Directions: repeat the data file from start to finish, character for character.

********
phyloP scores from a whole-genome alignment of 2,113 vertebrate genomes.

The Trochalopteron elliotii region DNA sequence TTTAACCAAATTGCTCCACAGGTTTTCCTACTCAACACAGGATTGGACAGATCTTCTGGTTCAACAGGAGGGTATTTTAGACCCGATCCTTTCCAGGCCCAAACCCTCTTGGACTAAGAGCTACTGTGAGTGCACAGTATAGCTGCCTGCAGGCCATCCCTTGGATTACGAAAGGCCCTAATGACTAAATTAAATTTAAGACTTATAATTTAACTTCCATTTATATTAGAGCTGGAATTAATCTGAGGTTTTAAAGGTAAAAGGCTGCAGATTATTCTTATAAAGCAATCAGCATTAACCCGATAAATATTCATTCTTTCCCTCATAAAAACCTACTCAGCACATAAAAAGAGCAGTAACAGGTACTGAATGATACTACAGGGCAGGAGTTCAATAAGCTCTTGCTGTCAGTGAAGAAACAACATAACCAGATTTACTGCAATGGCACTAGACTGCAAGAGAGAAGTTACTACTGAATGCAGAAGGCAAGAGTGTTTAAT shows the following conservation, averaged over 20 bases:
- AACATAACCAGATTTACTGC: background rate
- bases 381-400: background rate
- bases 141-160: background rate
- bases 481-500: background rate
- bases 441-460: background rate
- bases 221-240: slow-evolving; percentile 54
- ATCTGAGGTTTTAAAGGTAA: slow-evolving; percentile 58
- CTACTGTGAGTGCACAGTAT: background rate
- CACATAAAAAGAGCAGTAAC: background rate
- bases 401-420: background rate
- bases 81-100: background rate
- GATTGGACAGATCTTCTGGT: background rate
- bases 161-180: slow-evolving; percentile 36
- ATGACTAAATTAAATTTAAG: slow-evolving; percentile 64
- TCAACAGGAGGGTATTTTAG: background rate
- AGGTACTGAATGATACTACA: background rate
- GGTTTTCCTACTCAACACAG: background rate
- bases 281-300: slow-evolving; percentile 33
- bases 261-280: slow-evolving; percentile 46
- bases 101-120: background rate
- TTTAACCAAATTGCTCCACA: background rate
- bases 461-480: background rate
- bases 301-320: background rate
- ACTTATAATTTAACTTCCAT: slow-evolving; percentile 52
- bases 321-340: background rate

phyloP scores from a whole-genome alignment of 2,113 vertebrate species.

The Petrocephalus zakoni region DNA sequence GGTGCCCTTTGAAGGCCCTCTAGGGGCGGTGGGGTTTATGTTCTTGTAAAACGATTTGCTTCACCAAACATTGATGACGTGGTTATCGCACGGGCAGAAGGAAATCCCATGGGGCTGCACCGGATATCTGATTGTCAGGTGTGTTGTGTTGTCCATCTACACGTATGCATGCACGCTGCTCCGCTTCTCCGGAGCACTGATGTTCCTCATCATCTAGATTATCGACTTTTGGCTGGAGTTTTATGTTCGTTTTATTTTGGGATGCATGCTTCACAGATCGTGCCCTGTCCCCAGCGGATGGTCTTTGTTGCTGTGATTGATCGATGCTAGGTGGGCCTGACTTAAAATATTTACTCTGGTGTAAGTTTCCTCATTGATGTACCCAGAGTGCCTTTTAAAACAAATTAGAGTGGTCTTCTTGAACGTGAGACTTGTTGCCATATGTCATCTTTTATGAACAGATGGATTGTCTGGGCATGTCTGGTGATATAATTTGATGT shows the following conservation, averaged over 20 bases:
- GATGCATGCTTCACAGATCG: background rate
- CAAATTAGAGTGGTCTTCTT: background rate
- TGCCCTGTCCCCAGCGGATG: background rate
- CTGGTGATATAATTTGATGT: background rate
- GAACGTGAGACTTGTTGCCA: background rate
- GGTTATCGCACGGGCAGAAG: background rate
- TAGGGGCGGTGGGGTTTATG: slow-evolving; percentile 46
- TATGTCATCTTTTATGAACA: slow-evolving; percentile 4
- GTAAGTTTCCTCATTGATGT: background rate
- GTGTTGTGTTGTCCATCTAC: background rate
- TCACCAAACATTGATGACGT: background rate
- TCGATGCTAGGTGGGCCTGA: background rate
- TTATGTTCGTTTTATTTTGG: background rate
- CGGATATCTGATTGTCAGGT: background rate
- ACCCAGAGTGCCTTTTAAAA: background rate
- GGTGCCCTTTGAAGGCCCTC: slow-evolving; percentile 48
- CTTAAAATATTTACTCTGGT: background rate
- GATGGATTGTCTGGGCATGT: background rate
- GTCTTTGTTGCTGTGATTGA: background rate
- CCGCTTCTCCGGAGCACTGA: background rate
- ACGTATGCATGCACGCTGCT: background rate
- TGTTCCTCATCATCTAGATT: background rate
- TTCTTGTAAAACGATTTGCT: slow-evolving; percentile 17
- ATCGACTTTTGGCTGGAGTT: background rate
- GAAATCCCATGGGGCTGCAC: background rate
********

phyloP scores from a whole-genome alignment of 2,113 vertebrate genomes.

The Trochalopteron elliotii region DNA sequence TTTAACCAAATTGCTCCACAGGTTTTCCTACTCAACACAGGATTGGACAGATCTTCTGGTTCAACAGGAGGGTATTTTAGACCCGATCCTTTCCAGGCCCAAACCCTCTTGGACTAAGAGCTACTGTGAGTGCACAGTATAGCTGCCTGCAGGCCATCCCTTGGATTACGAAAGGCCCTAATGACTAAATTAAATTTAAGACTTATAATTTAACTTCCATTTATATTAGAGCTGGAATTAATCTGAGGTTTTAAAGGTAAAAGGCTGCAGATTATTCTTATAAAGCAATCAGCATTAACCCGATAAATATTCATTCTTTCCCTCATAAAAACCTACTCAGCACATAAAAAGAGCAGTAACAGGTACTGAATGATACTACAGGGCAGGAGTTCAATAAGCTCTTGCTGTCAGTGAAGAAACAACATAACCAGATTTACTGCAATGGCACTAGACTGCAAGAGAGAAGTTACTACTGAATGCAGAAGGCAAGAGTGTTTAAT shows the following conservation, averaged over 20 bases:
- AACATAACCAGATTTACTGC: background rate
- bases 381-400: background rate
- bases 141-160: background rate
- bases 481-500: background rate
- bases 441-460: background rate
- bases 221-240: slow-evolving; percentile 54
- ATCTGAGGTTTTAAAGGTAA: slow-evolving; percentile 58
- CTACTGTGAGTGCACAGTAT: background rate
- CACATAAAAAGAGCAGTAAC: background rate
- bases 401-420: background rate
- bases 81-100: background rate
- GATTGGACAGATCTTCTGGT: background rate
- bases 161-180: slow-evolving; percentile 36
- ATGACTAAATTAAATTTAAG: slow-evolving; percentile 64
- TCAACAGGAGGGTATTTTAG: background rate
- AGGTACTGAATGATACTACA: background rate
- GGTTTTCCTACTCAACACAG: background rate
- bases 281-300: slow-evolving; percentile 33
- bases 261-280: slow-evolving; percentile 46
- bases 101-120: background rate
- TTTAACCAAATTGCTCCACA: background rate
- bases 461-480: background rate
- bases 301-320: background rate
- ACTTATAATTTAACTTCCAT: slow-evolving; percentile 52
- bases 321-340: background rate

phyloP scores from a whole-genome alignment of 2,113 vertebrate species.

The Petrocephalus zakoni region DNA sequence GGTGCCCTTTGAAGGCCCTCTAGGGGCGGTGGGGTTTATGTTCTTGTAAAACGATTTGCTTCACCAAACATTGATGACGTGGTTATCGCACGGGCAGAAGGAAATCCCATGGGGCTGCACCGGATATCTGATTGTCAGGTGTGTTGTGTTGTCCATCTACACGTATGCATGCACGCTGCTCCGCTTCTCCGGAGCACTGATGTTCCTCATCATCTAGATTATCGACTTTTGGCTGGAGTTTTATGTTCGTTTTATTTTGGGATGCATGCTTCACAGATCGTGCCCTGTCCCCAGCGGATGGTCTTTGTTGCTGTGATTGATCGATGCTAGGTGGGCCTGACTTAAAATATTTACTCTGGTGTAAGTTTCCTCATTGATGTACCCAGAGTGCCTTTTAAAACAAATTAGAGTGGTCTTCTTGAACGTGAGACTTGTTGCCATATGTCATCTTTTATGAACAGATGGATTGTCTGGGCATGTCTGGTGATATAATTTGATGT shows the following conservation, averaged over 20 bases:
- GATGCATGCTTCACAGATCG: background rate
- CAAATTAGAGTGGTCTTCTT: background rate
- TGCCCTGTCCCCAGCGGATG: background rate
- CTGGTGATATAATTTGATGT: background rate
- GAACGTGAGACTTGTTGCCA: background rate
- GGTTATCGCACGGGCAGAAG: background rate
- TAGGGGCGGTGGGGTTTATG: slow-evolving; percentile 46
- TATGTCATCTTTTATGAACA: slow-evolving; percentile 4
- GTAAGTTTCCTCATTGATGT: background rate
- GTGTTGTGTTGTCCATCTAC: background rate
- TCACCAAACATTGATGACGT: background rate
- TCGATGCTAGGTGGGCCTGA: background rate
- TTATGTTCGTTTTATTTTGG: background rate
- CGGATATCTGATTGTCAGGT: background rate
- ACCCAGAGTGCCTTTTAAAA: background rate
- GGTGCCCTTTGAAGGCCCTC: slow-evolving; percentile 48
- CTTAAAATATTTACTCTGGT: background rate
- GATGGATTGTCTGGGCATGT: background rate
- GTCTTTGTTGCTGTGATTGA: background rate
- CCGCTTCTCCGGAGCACTGA: background rate
- ACGTATGCATGCACGCTGCT: background rate
- TGTTCCTCATCATCTAGATT: background rate
- TTCTTGTAAAACGATTTGCT: slow-evolving; percentile 17
- ATCGACTTTTGGCTGGAGTT: background rate
- GAAATCCCATGGGGCTGCAC: background rate